The mayor of Tees Valley has written to the chancellor asking to create a free port status for his area.
Ben Houchen’s (Con) letter, co-signed by 50 businesses and business leaders, argues Tees Port could become a test case for more free ports after the UK leaves the European Union.
Mr Houchen said: “When we leave the EU, Britain will find itself with more freedoms than at any time in almost half a century.
“Free port status for Tees Valley will be transformational for local people. Not only would we become an international magnet for businesses wanting to set up here, it’ll also mean more jobs for local people.”
A free port status would allow for imported merchandise to be stored duty-free before being exported or face duty on entering the country. Hong Kong, Panama and Singapore all currently operate on a free port status, while the United States has appointed a number of ports similar free trade zones.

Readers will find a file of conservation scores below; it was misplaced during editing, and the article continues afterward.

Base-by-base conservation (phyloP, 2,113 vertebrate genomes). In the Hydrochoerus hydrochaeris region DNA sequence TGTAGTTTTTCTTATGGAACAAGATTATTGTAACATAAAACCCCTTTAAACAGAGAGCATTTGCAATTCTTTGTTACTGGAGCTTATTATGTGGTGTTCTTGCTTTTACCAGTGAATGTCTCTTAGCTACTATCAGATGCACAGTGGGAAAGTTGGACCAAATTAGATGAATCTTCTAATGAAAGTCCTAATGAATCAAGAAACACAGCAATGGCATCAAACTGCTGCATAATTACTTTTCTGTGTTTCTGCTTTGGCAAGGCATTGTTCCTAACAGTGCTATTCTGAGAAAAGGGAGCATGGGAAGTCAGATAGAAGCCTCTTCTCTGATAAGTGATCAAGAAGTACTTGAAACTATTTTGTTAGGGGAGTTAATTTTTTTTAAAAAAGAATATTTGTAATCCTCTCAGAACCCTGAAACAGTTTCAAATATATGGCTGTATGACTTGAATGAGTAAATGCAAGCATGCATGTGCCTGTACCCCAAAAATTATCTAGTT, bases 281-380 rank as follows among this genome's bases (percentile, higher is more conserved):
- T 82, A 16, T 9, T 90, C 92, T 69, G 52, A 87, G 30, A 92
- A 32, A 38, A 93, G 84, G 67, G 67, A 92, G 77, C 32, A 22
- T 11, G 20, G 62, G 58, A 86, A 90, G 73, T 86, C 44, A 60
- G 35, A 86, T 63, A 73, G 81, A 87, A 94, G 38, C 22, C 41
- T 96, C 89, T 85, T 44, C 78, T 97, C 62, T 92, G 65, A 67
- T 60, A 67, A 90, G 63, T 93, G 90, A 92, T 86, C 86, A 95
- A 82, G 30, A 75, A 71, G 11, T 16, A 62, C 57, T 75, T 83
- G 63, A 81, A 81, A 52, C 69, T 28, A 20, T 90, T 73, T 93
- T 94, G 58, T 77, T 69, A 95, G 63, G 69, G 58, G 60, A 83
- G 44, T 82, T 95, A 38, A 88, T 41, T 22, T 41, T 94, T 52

Mr Houchen’s proposal received the backing from a number of regional firms with a global market, including Hitachi Rail, Sirius Minerals, Liberty Steel and Quorn Foods.
Other supporters include MP for Middlesbrough South & East Cleveland, Simon Clarke (Con), and MP for Redcar, Anna Turley (Lab).
Mr Houchen, who campaigned in support of Brexit, said a free trade zone would create “further investment, jobs and a stronger regional and national economy”.
The EU currently gives Teesside £25m a year in structural and investment funds and Westminster has not released specific information about how that money would be replaced.
International trade secretary Liam Fox has previously said he wanted to open 40 free trade deals with non-EU countries “the minute Britain leaves the European Union”.